Don’t Worry, He Won’t Get Far on Foot is the latest indie drama from Gus Van Sant and is based on a true story about the late cartoonist John Callahan. After a debilitating car accident leaves him paralyzed, Callahan (Joaquin Phoenix) struggles with sobriety but begins to find solace from drawing irreverent cartoons. I’ll admit that I haven’t seen any of Van Sant’s other movies, but I was still interested in this one because of that promising A-list cast. After finally seeing the film, I can say that the film is worth checking out.
On a technical level, the film is not mind-blowingly amazing but is still professional enough to accept. While most of the film is shot on a tripod, there are times where he uses a handheld camera and I wish he would stick to one way or the other. The production design was solid to the point where I eventually realized that it wasn’t set in present day. One of my favorite elements of the film is when it shows animated versions of Callahan’s cartoons with Phoenix narrating the speech bubbles because they bring some much-needed levity to the story and I would’ve liked to see more of them. Danny Elfman composes the music for Don’t Worry and it’s probably one of his better works in recent years as it elevates several of the film’s more emotional moments.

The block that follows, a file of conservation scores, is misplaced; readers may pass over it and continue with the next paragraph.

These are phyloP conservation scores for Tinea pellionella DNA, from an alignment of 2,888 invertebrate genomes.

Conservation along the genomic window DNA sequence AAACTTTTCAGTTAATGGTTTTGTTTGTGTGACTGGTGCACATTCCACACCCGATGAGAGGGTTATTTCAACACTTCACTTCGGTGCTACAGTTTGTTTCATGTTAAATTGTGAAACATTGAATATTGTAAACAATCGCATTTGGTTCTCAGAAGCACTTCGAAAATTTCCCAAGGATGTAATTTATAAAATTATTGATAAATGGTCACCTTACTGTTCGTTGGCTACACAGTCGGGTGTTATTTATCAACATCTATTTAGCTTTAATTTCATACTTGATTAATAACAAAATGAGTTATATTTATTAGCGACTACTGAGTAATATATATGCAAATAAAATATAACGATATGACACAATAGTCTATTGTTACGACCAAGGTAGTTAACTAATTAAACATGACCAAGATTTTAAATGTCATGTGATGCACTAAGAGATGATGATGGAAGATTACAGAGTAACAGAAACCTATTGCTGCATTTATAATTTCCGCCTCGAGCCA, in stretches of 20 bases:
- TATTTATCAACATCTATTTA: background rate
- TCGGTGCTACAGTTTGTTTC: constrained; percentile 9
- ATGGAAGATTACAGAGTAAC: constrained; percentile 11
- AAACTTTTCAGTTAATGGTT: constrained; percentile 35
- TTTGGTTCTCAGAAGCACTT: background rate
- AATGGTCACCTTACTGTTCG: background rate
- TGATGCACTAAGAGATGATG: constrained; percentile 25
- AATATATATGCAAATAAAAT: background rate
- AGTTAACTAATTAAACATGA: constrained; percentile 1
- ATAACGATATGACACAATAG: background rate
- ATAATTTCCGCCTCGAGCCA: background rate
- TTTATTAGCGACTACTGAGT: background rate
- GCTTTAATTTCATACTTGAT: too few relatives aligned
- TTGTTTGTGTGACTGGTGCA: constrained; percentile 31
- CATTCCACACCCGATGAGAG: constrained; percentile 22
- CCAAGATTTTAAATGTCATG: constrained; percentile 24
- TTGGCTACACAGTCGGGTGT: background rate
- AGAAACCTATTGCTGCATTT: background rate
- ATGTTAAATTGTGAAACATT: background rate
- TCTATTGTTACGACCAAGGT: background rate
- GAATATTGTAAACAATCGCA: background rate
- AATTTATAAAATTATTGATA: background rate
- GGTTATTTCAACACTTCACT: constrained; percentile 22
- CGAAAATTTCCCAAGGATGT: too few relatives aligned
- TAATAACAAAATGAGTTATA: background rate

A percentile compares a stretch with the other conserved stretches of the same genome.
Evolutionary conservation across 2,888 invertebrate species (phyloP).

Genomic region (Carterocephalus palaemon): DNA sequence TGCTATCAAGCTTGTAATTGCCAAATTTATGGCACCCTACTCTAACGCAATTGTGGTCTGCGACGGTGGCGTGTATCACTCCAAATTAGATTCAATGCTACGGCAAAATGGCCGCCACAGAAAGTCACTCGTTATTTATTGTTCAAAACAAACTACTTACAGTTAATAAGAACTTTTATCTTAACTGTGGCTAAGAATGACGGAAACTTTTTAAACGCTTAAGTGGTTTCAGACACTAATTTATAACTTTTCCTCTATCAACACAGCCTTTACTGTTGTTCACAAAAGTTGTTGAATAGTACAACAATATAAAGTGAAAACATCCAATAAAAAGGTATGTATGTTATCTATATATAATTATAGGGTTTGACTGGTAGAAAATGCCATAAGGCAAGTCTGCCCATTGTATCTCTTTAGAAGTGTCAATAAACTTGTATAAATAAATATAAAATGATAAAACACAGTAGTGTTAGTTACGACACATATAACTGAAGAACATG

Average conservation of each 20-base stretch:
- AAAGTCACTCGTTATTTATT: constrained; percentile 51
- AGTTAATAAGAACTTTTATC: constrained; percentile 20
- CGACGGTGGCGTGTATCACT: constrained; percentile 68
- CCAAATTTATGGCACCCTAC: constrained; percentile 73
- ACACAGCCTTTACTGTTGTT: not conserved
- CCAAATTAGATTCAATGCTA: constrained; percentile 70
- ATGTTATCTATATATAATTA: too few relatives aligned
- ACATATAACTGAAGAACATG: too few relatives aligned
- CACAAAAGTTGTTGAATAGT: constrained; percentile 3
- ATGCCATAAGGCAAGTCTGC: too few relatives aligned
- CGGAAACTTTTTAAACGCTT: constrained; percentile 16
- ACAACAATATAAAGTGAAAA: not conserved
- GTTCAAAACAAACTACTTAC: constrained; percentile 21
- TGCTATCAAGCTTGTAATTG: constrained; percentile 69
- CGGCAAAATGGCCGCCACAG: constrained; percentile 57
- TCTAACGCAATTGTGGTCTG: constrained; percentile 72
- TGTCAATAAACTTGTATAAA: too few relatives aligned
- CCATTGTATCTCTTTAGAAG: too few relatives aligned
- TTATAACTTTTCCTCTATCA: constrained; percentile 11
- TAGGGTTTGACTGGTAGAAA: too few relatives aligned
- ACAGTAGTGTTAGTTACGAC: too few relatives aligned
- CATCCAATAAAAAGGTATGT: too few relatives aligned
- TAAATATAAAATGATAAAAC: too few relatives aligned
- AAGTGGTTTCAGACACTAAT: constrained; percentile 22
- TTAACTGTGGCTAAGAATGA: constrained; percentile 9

The performances are where this film truly shines. Joaquin Phoenix is terrific as Callahan. He captures the humorous nature of Callahan while still making us, as an audience, feel for him whenever he is at his lowest. I haven’t seen the other Amazon film that Phoenix was in from this year, You Were Never Really Here, but I’m sure that both movies will put him in this year’s awards conversation. Another standout performance is Jonah Hill as Callahan’s AA sponsor, Donnie, who has great chemistry with Phoenix and has an emotional scene towards the end, proving once again why he is a great dramatic actor. The one character I have a problem with is Callahan’s Swedish girlfriend Annu, played by Rooney Mara, who could’ve been given more to do since she literally appears in her first scene with little to no explanation.
Another area that the film excels in is its screenplay. Van Sant shows us Callahan’s struggles with sobriety while also overcoming those struggles. It’s a heartwarming story that will surely uplift many people. One of my only problems with the screenplay is that it can often shift between time periods, which can usually interrupt the pacing. I also wish that the film would have given us a better look into Callahan’s drawing skills. Regardless, those issues are large enough to ruin the film.
Verdict: 4 out of 5
Don’t Worry, He Won’t Get Far on Foot isn’t without its flaws, but I would still recommend it regardless. If anything, it’s worth seeing for Phoenix and Hill’s performances alone. Otherwise, I’m sure it will come to Amazon Prime a few months later.